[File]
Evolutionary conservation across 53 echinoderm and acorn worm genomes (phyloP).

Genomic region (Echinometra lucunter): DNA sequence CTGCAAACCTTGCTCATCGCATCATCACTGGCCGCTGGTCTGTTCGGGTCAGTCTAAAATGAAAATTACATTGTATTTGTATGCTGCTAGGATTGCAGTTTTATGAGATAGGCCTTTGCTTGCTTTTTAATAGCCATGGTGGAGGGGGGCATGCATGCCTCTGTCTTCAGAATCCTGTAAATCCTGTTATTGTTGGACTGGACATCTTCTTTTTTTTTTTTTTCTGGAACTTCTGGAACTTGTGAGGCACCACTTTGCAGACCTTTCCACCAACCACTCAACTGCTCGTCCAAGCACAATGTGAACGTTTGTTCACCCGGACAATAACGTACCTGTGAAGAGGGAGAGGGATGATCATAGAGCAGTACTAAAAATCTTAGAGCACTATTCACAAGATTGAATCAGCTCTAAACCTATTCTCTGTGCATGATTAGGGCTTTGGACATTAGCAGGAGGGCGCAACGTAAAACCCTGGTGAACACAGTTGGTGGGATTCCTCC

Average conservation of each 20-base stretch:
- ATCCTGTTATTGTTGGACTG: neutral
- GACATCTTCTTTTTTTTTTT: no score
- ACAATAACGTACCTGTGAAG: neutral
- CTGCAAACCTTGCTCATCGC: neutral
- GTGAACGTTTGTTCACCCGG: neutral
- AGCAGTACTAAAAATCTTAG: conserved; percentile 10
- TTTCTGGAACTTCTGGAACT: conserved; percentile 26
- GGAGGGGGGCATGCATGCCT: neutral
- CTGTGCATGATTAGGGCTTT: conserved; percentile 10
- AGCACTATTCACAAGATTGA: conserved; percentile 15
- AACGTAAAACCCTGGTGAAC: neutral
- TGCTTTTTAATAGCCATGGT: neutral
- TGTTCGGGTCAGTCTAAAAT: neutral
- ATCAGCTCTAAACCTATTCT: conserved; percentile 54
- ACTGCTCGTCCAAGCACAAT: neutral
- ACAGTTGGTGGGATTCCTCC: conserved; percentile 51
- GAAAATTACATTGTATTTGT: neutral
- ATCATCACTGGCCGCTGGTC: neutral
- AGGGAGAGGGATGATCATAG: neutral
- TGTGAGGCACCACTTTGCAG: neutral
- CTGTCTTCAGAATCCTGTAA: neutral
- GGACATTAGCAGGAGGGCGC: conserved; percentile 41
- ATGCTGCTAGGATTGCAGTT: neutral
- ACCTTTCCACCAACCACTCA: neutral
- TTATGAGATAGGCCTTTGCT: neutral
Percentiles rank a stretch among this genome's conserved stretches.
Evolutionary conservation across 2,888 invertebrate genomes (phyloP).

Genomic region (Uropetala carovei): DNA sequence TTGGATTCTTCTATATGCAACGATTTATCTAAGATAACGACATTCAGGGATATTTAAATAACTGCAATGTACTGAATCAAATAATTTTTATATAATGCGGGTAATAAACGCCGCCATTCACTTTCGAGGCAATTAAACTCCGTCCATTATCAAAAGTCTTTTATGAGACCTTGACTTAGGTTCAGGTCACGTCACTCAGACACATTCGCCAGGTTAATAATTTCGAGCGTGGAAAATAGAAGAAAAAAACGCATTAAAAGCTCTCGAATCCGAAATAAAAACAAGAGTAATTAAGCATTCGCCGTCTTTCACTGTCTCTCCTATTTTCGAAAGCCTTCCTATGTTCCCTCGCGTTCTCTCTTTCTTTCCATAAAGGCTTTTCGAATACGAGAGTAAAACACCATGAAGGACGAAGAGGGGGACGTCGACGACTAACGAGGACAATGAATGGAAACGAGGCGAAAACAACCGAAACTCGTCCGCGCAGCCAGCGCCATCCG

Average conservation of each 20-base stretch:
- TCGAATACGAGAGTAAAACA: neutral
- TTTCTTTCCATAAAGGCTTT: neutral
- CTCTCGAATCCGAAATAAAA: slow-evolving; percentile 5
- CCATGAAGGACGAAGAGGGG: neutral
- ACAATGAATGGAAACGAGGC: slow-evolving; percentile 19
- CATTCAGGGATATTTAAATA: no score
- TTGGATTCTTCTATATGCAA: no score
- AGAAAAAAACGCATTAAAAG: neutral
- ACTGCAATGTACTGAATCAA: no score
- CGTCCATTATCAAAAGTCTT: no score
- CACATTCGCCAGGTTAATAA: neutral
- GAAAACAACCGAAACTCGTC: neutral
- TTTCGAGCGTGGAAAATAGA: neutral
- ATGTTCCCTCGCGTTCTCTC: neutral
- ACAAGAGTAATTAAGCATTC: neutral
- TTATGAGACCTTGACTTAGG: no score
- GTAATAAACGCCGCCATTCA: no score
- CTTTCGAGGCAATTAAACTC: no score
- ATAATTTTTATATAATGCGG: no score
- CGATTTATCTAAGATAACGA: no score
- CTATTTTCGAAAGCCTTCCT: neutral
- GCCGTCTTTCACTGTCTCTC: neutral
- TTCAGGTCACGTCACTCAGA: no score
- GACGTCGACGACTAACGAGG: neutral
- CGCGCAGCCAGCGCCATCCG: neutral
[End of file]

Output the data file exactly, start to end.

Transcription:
Evolutionary conservation across 53 echinoderm and acorn worm genomes (phyloP).

Genomic region (Echinometra lucunter): DNA sequence CTGCAAACCTTGCTCATCGCATCATCACTGGCCGCTGGTCTGTTCGGGTCAGTCTAAAATGAAAATTACATTGTATTTGTATGCTGCTAGGATTGCAGTTTTATGAGATAGGCCTTTGCTTGCTTTTTAATAGCCATGGTGGAGGGGGGCATGCATGCCTCTGTCTTCAGAATCCTGTAAATCCTGTTATTGTTGGACTGGACATCTTCTTTTTTTTTTTTTTCTGGAACTTCTGGAACTTGTGAGGCACCACTTTGCAGACCTTTCCACCAACCACTCAACTGCTCGTCCAAGCACAATGTGAACGTTTGTTCACCCGGACAATAACGTACCTGTGAAGAGGGAGAGGGATGATCATAGAGCAGTACTAAAAATCTTAGAGCACTATTCACAAGATTGAATCAGCTCTAAACCTATTCTCTGTGCATGATTAGGGCTTTGGACATTAGCAGGAGGGCGCAACGTAAAACCCTGGTGAACACAGTTGGTGGGATTCCTCC

Average conservation of each 20-base stretch:
- ATCCTGTTATTGTTGGACTG: neutral
- GACATCTTCTTTTTTTTTTT: no score
- ACAATAACGTACCTGTGAAG: neutral
- CTGCAAACCTTGCTCATCGC: neutral
- GTGAACGTTTGTTCACCCGG: neutral
- AGCAGTACTAAAAATCTTAG: conserved; percentile 10
- TTTCTGGAACTTCTGGAACT: conserved; percentile 26
- GGAGGGGGGCATGCATGCCT: neutral
- CTGTGCATGATTAGGGCTTT: conserved; percentile 10
- AGCACTATTCACAAGATTGA: conserved; percentile 15
- AACGTAAAACCCTGGTGAAC: neutral
- TGCTTTTTAATAGCCATGGT: neutral
- TGTTCGGGTCAGTCTAAAAT: neutral
- ATCAGCTCTAAACCTATTCT: conserved; percentile 54
- ACTGCTCGTCCAAGCACAAT: neutral
- ACAGTTGGTGGGATTCCTCC: conserved; percentile 51
- GAAAATTACATTGTATTTGT: neutral
- ATCATCACTGGCCGCTGGTC: neutral
- AGGGAGAGGGATGATCATAG: neutral
- TGTGAGGCACCACTTTGCAG: neutral
- CTGTCTTCAGAATCCTGTAA: neutral
- GGACATTAGCAGGAGGGCGC: conserved; percentile 41
- ATGCTGCTAGGATTGCAGTT: neutral
- ACCTTTCCACCAACCACTCA: neutral
- TTATGAGATAGGCCTTTGCT: neutral
Percentiles rank a stretch among this genome's conserved stretches.
Evolutionary conservation across 2,888 invertebrate genomes (phyloP).

Genomic region (Uropetala carovei): DNA sequence TTGGATTCTTCTATATGCAACGATTTATCTAAGATAACGACATTCAGGGATATTTAAATAACTGCAATGTACTGAATCAAATAATTTTTATATAATGCGGGTAATAAACGCCGCCATTCACTTTCGAGGCAATTAAACTCCGTCCATTATCAAAAGTCTTTTATGAGACCTTGACTTAGGTTCAGGTCACGTCACTCAGACACATTCGCCAGGTTAATAATTTCGAGCGTGGAAAATAGAAGAAAAAAACGCATTAAAAGCTCTCGAATCCGAAATAAAAACAAGAGTAATTAAGCATTCGCCGTCTTTCACTGTCTCTCCTATTTTCGAAAGCCTTCCTATGTTCCCTCGCGTTCTCTCTTTCTTTCCATAAAGGCTTTTCGAATACGAGAGTAAAACACCATGAAGGACGAAGAGGGGGACGTCGACGACTAACGAGGACAATGAATGGAAACGAGGCGAAAACAACCGAAACTCGTCCGCGCAGCCAGCGCCATCCG

Average conservation of each 20-base stretch:
- TCGAATACGAGAGTAAAACA: neutral
- TTTCTTTCCATAAAGGCTTT: neutral
- CTCTCGAATCCGAAATAAAA: slow-evolving; percentile 5
- CCATGAAGGACGAAGAGGGG: neutral
- ACAATGAATGGAAACGAGGC: slow-evolving; percentile 19
- CATTCAGGGATATTTAAATA: no score
- TTGGATTCTTCTATATGCAA: no score
- AGAAAAAAACGCATTAAAAG: neutral
- ACTGCAATGTACTGAATCAA: no score
- CGTCCATTATCAAAAGTCTT: no score
- CACATTCGCCAGGTTAATAA: neutral
- GAAAACAACCGAAACTCGTC: neutral
- TTTCGAGCGTGGAAAATAGA: neutral
- ATGTTCCCTCGCGTTCTCTC: neutral
- ACAAGAGTAATTAAGCATTC: neutral
- TTATGAGACCTTGACTTAGG: no score
- GTAATAAACGCCGCCATTCA: no score
- CTTTCGAGGCAATTAAACTC: no score
- ATAATTTTTATATAATGCGG: no score
- CGATTTATCTAAGATAACGA: no score
- CTATTTTCGAAAGCCTTCCT: neutral
- GCCGTCTTTCACTGTCTCTC: neutral
- TTCAGGTCACGTCACTCAGA: no score
- GACGTCGACGACTAACGAGG: neutral
- CGCGCAGCCAGCGCCATCCG: neutral